I wanted to get all parochial and outraged here, hop the media soapbox and invoke a form of the famous sports phrase traced to fight manager Joe Jacobs, who supposedly first uttered it on June 21, 1932 after a dubious judges decision went against his boxer, Max Schmeling.
We wuz robbed! cried Jacobs, the phonetic integrity of the middle words spelling now essential to its place as an American idiom.
Too many perceived injustices to count have followed, and Marlins fans might nominate the latest as Miami somehow being the only team in the Major League Baseball without a representative in Tuesday nights All-Star Game.
We Wuz Robbed!
Well, no. No, we wuznt.
Not in the least. Justified, as a matter of fact.
Club president David Samson can complain about it being unfair, but a Marlins player was not chosen to replace injured outfielder Giancarlo Stanton because no Marlins player other than Stanton deserves to be on stage in Kansas City.
The Marlins, as a team, deserve to be right where they are: Sitting punished in a corner while the rest of baseball celebrates itself. So far from All-Star caliber have Miamis supposed all-stars been that they shouldnt even be allowed to WATCH the game, let alone play in it except to the degree it might inflict some deserved pain.
The Marlins alleged All-Star caliber players we saw in the seasons first half have (save for Stanton) been a bunch of fraud-stars, leading the league in nothing but disappointment. Fans, buoyed by the new ballpark and soothed by air-conditioning, have not booed this team nearly as much as its performance has merited.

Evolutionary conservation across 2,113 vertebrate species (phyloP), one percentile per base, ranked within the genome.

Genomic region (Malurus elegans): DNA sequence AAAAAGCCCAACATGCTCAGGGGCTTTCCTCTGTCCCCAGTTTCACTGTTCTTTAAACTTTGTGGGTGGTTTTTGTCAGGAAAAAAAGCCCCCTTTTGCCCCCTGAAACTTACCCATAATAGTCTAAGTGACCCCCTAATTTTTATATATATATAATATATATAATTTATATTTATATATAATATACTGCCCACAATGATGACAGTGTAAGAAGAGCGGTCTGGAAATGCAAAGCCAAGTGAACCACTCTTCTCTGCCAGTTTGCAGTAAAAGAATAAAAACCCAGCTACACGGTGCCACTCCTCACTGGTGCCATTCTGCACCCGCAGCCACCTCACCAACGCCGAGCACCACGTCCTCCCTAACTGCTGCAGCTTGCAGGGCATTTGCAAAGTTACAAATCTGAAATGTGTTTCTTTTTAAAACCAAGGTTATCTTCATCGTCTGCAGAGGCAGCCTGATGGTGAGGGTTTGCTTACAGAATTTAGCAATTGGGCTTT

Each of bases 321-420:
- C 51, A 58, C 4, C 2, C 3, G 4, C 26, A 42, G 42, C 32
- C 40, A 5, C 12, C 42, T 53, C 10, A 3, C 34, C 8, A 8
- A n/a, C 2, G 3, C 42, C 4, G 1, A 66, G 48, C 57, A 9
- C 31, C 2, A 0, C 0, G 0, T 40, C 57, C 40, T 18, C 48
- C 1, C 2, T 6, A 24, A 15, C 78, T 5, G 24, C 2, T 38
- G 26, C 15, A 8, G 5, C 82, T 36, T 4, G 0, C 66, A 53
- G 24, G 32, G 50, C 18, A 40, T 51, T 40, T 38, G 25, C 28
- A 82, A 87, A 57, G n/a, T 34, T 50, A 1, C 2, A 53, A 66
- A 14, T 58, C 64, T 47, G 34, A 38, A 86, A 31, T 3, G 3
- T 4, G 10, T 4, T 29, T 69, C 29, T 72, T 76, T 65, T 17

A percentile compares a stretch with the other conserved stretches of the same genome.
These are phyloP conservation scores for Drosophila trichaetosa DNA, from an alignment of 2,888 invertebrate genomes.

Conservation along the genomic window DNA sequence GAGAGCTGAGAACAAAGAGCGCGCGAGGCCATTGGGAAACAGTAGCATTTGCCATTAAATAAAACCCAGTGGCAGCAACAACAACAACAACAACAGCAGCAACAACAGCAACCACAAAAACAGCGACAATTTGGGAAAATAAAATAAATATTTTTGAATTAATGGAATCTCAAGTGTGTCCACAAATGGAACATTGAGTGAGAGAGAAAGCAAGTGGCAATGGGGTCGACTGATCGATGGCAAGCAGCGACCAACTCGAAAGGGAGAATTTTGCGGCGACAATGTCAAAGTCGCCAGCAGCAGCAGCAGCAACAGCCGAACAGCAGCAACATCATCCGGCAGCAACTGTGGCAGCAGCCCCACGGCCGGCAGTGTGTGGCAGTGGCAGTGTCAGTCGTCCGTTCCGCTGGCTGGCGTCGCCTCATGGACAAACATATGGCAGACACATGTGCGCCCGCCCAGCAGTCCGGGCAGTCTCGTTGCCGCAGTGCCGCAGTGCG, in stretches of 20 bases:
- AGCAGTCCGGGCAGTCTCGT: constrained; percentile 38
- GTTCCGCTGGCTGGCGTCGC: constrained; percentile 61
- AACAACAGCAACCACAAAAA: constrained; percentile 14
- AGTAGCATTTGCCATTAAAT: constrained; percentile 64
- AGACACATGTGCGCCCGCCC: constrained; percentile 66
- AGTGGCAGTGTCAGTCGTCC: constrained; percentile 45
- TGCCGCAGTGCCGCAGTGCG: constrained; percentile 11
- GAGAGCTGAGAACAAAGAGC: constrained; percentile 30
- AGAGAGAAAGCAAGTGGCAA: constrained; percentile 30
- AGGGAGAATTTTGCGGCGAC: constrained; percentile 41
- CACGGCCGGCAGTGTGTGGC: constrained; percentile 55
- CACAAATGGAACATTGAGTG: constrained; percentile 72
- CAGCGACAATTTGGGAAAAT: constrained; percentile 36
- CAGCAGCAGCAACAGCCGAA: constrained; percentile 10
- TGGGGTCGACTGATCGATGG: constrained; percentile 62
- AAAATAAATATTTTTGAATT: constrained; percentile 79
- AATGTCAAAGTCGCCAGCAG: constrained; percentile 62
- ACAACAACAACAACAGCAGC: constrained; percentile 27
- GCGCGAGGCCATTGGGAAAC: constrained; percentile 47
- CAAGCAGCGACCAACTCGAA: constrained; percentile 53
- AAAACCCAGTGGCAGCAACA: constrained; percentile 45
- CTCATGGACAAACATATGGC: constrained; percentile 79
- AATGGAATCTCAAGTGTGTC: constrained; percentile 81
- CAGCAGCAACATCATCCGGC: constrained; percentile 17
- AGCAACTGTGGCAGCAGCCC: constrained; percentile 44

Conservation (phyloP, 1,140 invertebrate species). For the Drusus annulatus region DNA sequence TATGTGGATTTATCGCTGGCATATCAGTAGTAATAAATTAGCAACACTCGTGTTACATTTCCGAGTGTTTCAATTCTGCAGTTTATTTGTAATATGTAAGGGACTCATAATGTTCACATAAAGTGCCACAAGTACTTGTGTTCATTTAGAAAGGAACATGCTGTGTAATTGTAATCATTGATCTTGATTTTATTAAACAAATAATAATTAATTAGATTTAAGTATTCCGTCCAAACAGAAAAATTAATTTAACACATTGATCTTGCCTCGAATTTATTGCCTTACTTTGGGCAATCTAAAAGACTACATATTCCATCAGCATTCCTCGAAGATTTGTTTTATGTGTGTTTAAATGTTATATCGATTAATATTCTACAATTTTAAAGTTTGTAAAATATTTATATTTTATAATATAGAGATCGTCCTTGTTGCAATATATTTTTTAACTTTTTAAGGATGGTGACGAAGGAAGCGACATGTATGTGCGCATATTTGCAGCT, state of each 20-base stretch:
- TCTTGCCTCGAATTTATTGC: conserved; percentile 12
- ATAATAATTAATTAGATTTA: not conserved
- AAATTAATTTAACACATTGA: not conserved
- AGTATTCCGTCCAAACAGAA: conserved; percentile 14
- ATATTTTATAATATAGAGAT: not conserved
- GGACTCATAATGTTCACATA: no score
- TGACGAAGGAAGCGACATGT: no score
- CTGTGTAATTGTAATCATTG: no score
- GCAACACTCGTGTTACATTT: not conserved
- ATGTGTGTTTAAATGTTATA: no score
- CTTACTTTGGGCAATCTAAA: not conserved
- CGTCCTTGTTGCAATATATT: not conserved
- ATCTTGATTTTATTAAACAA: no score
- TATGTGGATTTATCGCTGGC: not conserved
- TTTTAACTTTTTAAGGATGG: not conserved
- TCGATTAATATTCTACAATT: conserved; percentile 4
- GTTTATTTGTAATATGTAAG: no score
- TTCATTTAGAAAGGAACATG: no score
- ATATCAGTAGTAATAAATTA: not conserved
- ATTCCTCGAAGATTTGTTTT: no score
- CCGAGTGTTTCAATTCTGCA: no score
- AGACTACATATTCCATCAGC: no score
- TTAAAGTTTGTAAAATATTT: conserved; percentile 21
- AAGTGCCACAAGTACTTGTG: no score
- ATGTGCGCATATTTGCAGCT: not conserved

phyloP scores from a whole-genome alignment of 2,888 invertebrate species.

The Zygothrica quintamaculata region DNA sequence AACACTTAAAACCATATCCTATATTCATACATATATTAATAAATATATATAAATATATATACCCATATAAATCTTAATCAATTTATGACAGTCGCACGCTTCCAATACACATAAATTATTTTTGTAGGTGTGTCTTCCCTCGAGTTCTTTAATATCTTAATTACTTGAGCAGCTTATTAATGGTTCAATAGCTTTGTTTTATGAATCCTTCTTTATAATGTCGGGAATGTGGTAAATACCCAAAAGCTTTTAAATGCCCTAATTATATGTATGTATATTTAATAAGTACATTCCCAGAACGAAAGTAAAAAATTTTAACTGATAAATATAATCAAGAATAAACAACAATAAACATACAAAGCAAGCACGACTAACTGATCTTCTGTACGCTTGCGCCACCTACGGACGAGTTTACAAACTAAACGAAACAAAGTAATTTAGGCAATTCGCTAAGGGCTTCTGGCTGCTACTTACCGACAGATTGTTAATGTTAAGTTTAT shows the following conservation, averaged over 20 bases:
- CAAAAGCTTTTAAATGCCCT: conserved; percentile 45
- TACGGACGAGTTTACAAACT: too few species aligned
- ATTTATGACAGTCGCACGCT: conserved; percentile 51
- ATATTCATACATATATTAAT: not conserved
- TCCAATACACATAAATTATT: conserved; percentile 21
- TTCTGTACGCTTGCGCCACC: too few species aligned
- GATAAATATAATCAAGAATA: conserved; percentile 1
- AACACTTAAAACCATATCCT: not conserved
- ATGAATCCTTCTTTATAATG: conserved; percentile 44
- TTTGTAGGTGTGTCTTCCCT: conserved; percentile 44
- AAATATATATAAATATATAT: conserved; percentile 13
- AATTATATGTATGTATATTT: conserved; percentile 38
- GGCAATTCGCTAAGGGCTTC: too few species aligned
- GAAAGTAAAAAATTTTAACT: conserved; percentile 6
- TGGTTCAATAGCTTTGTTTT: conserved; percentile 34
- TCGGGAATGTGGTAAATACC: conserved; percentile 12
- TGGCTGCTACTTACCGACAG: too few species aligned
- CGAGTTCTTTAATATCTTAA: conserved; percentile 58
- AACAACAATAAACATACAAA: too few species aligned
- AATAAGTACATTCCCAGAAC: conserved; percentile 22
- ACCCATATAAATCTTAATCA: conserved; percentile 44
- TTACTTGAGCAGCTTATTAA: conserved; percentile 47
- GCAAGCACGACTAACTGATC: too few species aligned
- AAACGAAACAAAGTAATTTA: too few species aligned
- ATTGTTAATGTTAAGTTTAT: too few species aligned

Its weird. In previous years marked by penurious under-spending on player payrolls the Marlins have been lovable overachievers. Now the club finally spends big (or relatively so) on a roster it could legitimately trumpet as playoff-caliber, and its as if the teams biggest stars are wearing that pressure like a yoke.
I feel like I could start to get a little mean here, but this is a team that deserves to be called out, and that starts at the top with marquee first-year manager Ozzie Guillen, whose most notable contribution thus far has been dropping a poked hornets nest into Cuban-exile Miami with his Fidel Castro nonsense.
It could not have been more fitting how the Marlins oozed into the All-Star break at 41-44 after Sundays loss, with two of their 2012 fraud-stars melting in plain view.
There was third baseman Hanley Ramirez a would-be team leader but for the absence of any leadership skills or desires yanked from the game after going all Amare Stoudemire and punching a dugout cooling fan, requiring two stitches on his hand. That was after his latest groundout dragged his batting average to a desultory .248.
And there was closer Heath Bell with yet another blown save, his majors-leading sixth to go along with five losses and an outrageous 6.75 ERA.
Bell needs a timeout. He is proving too costly to continue using him as the closer no matter how much owner Jeffrey Loria and president David Samson remind Guillen how pricey Bell was to sign. Steve Cishek should be the closer for now, or Juan Carlos Oviedo (the former Leo Nunez) upon his return from suspension.
As for Ramirez? Well, he is not the star who made fantasy owners swoon in 2007-09; there have been diminishing returns since. I dont count out his rediscovering his .300 touch, but in the meantime Id no longer consider him untouchable in trade discussions. A two-season slump combined with temper/attitude issues is an ugly place to be.